These devices I purchased use a serial port for communication, but they give you an RS232 splitter cable so you only have to use up one serial port on your PC. Their software relies on putting the device into an automatic send mode… the device itself chooses when to send packets. If the load changes significantly on one of the circuits, it triggers an immediate packet send. Unfortunately with 2 devices on the same RS232 port, you can sometimes get a collision. Their software deals with this by detecting it and ignoring the data, but I had a sneaking suspicion that once in a rare while, it ended up getting a corrupt packet, and there was at least one point where their software logged an extremely high energy reading, and it didn’t make any sense. Therefore I wrote my software to use a polling mode. It requests data from the first device, waits about 5 seconds, requests it from the other device, waits 5 seconds, and repeats. On average we get one reading about every 10 seconds from each device. Testing seemed to indicate this was about as fast as I could go because there was a reset period after you talked to one device where you had to wait for it to time out before you could address the other one. In retrospect, if you just hooked them up to 2 separate serial ports you could probably poll the data faster.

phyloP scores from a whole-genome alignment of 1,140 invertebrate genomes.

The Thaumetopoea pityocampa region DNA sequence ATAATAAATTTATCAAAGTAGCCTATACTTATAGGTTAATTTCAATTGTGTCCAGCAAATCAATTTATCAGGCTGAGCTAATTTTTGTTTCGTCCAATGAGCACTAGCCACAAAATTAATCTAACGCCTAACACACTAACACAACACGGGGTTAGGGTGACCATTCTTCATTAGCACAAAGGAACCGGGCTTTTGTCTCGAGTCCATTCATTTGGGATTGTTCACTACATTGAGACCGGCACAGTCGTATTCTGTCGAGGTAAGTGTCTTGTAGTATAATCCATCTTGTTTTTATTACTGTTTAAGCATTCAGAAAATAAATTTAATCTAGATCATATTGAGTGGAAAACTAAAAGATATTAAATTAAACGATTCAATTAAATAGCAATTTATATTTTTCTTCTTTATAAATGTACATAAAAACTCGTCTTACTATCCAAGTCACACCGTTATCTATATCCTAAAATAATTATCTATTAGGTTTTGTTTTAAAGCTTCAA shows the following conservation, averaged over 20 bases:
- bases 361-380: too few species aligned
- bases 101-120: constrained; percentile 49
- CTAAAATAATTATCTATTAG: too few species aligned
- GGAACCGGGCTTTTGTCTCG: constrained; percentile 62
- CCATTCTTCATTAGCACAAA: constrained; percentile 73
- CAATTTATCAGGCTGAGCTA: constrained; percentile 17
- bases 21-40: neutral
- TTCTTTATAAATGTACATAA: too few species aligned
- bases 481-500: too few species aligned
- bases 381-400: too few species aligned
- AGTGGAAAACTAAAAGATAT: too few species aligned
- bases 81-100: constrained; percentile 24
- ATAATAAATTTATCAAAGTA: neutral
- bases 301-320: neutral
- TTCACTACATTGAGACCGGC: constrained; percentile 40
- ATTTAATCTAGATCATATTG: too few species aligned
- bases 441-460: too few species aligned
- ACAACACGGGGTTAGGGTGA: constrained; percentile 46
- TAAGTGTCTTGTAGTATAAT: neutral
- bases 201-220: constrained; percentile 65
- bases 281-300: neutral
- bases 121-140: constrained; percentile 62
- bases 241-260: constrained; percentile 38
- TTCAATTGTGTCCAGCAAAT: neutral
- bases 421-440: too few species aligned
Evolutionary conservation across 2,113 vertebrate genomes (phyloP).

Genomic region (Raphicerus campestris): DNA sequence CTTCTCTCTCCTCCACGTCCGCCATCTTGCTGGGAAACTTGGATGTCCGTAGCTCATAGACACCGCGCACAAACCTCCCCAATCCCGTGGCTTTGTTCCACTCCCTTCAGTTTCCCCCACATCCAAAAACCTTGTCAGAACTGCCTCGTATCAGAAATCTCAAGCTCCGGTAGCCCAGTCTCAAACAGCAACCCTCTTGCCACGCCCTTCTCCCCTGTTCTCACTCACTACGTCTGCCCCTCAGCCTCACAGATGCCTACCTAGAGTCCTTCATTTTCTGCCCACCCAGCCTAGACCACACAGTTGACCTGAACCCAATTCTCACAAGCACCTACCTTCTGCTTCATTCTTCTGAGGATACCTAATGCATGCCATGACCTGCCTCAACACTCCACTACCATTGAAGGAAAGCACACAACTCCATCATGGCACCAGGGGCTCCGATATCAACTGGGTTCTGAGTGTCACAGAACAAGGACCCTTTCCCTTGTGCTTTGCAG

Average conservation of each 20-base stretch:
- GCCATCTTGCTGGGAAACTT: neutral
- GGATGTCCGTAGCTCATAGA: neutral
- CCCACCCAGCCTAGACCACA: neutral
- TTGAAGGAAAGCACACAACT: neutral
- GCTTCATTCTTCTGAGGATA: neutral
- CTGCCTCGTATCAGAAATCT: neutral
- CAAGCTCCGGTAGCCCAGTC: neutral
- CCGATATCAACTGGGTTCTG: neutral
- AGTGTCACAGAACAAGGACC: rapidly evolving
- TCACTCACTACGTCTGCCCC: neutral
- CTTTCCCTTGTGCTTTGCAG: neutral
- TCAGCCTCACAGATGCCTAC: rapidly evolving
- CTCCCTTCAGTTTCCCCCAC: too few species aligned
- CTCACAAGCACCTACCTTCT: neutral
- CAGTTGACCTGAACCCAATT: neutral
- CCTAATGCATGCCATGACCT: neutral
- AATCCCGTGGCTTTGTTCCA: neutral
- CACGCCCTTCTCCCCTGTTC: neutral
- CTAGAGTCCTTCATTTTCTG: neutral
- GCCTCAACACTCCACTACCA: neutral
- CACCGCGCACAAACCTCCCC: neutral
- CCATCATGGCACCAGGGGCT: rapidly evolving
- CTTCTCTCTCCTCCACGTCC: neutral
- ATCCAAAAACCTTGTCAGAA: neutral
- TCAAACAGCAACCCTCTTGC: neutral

Next I had to choose how to log the data. I really wanted the data format to be compact, but I still wanted decently small time periods for each “time slice”. I also didn’t want to be locking the file constantly, so I just wanted to be able to write the data for each time slice, and be done with it. I settled on a binary format with fixed length records. Here’s how it works: each day’s data is stored in a separate file, so the data for April 1st is stored in a file called 2015-04-01.dat. The device generates values in watt-seconds. I calculated that at a maximum current of 200A (100A panel x 2 legs) x 120V, then in a 10 second time slice I should log a maximum of 240,000 watt-seconds. A 20-bit number (2.5 bytes) can store a maximum value of 1,048,575. I didn’t want to go smaller than half-byte increments. So, 14 channels at 2.5 bytes per channel gave me 35 bytes for each 10 second time slice, and since the devices generate voltage I figured I’d log the voltage as a 36’s byte just to make it an even number. Using those numbers, running 24 hours a day for 365 days a year, this will use up under 110 MB/year. Not bad. A flat binary file like this is also fast for data access. The data is small, and seeking a time slice can be done in O(1) time. After you find the first time slice you just keep reading bytes sequentially until you get to the end of the file or your last time slice. Hopefully no more 2 minute load times.